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Registered User
Dec 22, 2013
I thought I understood what a Power of Attorney meant but now a post on another thread has confused me.

I understood that registering a POA simply meant it was legal and could then be used when needed/necessary but the other thread implies that once I've registered it with the CoP, it effectively takes away Mum's power to do things for herself like sign cheques. Is that right?

Mum is still able to do lots of things herself (wash, dress, feed herself etc.) but gets confused with things. I'm not at the stage of wanting to take away control of her finances but just be able to do things for her if she wishes such as set up standing orders or make online payments for her. I suspect there will come a time when she no longer can do things like sign cheques herself but we're not there yet and she'd hate it if I even suggested she can't sign the grandchildren's birthday cheques herself!

Have I got this wrong?


Registered User
Jun 9, 2014
Please read the link to the direct.gov web site regarding POA's. this is accurate information.


Meanwhile, my parents registered POA's with myself and brother as attorneys. I had the official document which has to be registered with Office of the Pulic Guardian (OPG). Then it is up to the attorneys to register the POA with the relevant bank before anything happens regarding the donors bank access.

Depending on the bank and type of POA will depend on access to the bank account. We had joint and severally and I was the first named attorney.

In short unless registered with the bank your mum still has full control of her account, once you register with bank you will be asked at what level you require access as an add on to mums account or if she lacks mental capacity full control.

Hope this helps, but set up does depend on individual banks policy.


Registered User
Jul 23, 2012
West Sussex
When I registered the LPA with Dad's bank, there was a box to tick to say whether or not Dad had capacity to manage his finances. I said, it probably depended on how complicated the matter in question was. As Dad was happy to take my advice and did not risk his money by irrational actions, the bank were quite happy to leave him with the same powers over his account as before. They didn't even change anything on his statements or cheque book, and I just had to write POA after my signature if I was writing a cheque on his behalf.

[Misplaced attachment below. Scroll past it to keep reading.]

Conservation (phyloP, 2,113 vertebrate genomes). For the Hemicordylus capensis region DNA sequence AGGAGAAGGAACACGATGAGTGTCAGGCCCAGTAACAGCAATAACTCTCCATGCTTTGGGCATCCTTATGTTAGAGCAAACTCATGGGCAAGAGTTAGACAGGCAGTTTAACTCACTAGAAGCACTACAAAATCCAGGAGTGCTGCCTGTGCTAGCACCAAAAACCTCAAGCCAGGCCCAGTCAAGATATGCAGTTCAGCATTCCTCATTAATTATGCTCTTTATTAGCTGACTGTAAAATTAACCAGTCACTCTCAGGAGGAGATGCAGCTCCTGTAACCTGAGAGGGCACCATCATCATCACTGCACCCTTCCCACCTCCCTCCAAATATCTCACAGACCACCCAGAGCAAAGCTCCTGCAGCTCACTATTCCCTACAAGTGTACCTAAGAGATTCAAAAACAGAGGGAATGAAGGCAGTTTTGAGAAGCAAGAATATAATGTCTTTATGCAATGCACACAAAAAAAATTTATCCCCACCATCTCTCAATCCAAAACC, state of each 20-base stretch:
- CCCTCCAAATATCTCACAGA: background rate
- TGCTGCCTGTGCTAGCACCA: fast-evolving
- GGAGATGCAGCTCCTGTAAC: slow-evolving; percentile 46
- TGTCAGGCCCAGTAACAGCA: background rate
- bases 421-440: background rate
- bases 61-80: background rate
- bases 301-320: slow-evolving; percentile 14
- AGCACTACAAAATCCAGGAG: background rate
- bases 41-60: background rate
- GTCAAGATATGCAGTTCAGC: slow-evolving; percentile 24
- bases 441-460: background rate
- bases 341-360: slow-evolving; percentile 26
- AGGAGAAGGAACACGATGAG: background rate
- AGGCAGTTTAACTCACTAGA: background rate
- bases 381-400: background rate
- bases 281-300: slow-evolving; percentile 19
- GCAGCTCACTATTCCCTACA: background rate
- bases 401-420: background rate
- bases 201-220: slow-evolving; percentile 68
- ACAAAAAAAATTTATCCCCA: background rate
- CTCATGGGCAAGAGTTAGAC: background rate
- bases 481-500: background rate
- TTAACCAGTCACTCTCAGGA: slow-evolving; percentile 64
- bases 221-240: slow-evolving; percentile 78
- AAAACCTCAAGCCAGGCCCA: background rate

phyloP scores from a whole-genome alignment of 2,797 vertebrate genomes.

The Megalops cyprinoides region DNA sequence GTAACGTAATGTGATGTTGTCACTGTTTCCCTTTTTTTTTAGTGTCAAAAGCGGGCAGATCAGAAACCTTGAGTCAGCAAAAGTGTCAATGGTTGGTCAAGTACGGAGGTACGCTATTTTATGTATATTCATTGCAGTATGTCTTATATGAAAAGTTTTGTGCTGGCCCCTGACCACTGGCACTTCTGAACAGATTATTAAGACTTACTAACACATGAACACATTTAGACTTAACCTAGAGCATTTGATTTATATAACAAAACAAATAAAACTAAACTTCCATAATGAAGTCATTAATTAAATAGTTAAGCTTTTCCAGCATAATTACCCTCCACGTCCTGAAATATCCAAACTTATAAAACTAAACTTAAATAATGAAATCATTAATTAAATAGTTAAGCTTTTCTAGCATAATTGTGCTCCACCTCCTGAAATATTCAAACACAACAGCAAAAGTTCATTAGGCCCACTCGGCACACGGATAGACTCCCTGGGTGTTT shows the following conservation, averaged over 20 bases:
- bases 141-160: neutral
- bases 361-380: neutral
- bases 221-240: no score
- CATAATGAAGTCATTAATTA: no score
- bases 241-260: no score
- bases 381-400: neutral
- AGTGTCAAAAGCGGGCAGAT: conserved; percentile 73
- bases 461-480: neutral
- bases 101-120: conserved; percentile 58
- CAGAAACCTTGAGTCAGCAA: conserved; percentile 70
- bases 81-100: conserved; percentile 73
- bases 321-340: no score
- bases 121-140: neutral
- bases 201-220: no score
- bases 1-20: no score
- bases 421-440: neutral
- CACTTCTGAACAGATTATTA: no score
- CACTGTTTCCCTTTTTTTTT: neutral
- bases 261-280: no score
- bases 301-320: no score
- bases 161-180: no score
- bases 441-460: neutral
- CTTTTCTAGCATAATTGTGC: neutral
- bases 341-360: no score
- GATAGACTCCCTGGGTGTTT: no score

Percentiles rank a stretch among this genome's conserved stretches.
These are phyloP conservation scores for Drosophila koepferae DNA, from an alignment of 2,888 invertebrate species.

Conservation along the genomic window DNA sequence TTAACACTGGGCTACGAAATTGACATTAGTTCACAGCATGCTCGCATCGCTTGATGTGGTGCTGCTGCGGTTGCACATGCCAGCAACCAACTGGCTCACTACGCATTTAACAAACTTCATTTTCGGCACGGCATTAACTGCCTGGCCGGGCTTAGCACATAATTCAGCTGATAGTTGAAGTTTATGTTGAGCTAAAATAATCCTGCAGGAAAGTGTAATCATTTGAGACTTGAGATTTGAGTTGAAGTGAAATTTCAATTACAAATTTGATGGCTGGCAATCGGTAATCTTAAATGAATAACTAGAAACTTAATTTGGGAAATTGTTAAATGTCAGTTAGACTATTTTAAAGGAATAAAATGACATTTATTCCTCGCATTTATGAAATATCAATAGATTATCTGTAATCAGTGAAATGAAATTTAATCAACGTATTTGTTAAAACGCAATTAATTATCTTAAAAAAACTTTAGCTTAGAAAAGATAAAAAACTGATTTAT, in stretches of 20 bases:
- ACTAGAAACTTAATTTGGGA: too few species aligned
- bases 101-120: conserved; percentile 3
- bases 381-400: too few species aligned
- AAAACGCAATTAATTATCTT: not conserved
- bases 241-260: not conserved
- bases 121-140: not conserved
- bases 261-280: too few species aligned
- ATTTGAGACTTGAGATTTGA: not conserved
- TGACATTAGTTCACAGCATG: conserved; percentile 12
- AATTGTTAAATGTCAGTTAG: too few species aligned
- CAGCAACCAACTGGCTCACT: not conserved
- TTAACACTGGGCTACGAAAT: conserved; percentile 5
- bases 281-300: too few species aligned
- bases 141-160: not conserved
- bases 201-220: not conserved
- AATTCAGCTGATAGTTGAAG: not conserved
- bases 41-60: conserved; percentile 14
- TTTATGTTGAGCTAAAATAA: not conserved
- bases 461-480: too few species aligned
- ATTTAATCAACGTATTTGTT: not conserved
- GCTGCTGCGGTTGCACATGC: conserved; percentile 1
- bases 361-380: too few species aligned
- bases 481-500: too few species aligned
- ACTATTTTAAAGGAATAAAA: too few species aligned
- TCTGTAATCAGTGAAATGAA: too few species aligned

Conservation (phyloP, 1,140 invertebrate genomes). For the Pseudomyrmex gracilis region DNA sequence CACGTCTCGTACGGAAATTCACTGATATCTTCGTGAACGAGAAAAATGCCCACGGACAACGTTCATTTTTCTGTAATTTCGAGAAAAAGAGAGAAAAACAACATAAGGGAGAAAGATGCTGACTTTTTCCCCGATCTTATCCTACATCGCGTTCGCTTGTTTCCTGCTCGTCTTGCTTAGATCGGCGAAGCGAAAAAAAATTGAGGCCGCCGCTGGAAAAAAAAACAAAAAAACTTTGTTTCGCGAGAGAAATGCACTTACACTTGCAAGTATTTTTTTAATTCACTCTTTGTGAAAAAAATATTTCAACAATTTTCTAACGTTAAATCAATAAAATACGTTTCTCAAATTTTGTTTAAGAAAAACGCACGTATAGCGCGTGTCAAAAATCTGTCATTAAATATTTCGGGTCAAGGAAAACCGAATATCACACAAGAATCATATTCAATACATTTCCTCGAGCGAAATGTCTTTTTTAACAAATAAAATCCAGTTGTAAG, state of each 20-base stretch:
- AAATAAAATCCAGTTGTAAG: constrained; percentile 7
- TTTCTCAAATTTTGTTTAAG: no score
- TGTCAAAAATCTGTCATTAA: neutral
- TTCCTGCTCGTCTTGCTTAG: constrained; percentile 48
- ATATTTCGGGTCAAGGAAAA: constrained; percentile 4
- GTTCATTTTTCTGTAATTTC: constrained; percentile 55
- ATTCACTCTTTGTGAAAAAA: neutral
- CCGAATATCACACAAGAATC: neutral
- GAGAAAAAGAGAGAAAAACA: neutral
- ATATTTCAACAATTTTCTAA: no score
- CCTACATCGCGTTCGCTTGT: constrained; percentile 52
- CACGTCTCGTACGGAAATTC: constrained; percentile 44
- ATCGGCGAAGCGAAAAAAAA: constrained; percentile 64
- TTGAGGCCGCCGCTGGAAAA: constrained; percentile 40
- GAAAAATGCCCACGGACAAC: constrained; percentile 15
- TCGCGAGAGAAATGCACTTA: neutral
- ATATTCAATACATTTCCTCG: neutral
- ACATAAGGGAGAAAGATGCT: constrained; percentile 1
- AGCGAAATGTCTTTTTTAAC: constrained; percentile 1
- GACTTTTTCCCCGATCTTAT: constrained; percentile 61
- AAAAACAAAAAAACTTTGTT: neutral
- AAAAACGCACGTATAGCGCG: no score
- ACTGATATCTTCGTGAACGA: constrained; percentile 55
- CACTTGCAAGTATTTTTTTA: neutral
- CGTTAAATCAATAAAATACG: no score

For a year a two I was filling in cheque details and giving them to him to sign off, including any birthday or Xmas gifts. Eventually he lost interest completely and I signed everything. I think you should be able to manage things the way you want to and keep your Mum happy.
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Registered User
Mar 6, 2007
Wigan, Lancs
Liz, it will depend on the type of Power of Attorney.

The old style Enduring Power of Attorney (EPA) can be used without registering it with the Office of the Public Guardian (OPG), but once the donor lacks capacity it must be registered with the OPG at which point the donor will no longer be allowed to manage their financial affairs, sign cheques etc.

A Lasting Power of Attorney cannot be used unless it has been registered with the OPG, and registering it has no effect on whether the donor can continue to manage their affairs.

This guidance on managing bank accounts for 3rd parties may help.


Registered User
Jan 28, 2015
The access granted also varies between financial institutions . Read all the small print you mum's bank/building society etc. has about POA so you know up front what you and she will be able to do once you register the LPA with them.


Registered User
Jan 9, 2014
Only if you sign a form to say that your loved one has lost capacity will the bank not allow them access to their accounts but you may be able to set up a basic account for them. You can have LPA and still manage the finances alongside your mum if your happy that her mental capacity remains. She will then still be able to sign cheques etc. Our bank asked us how we wanted to proceed and which form we wanted to sign for mum and dad mental capacity or non mental capacity.


Registered User
Dec 22, 2013
Ok, thanks fo rthis. I was panicking for a moment that I'd done the wrong thing!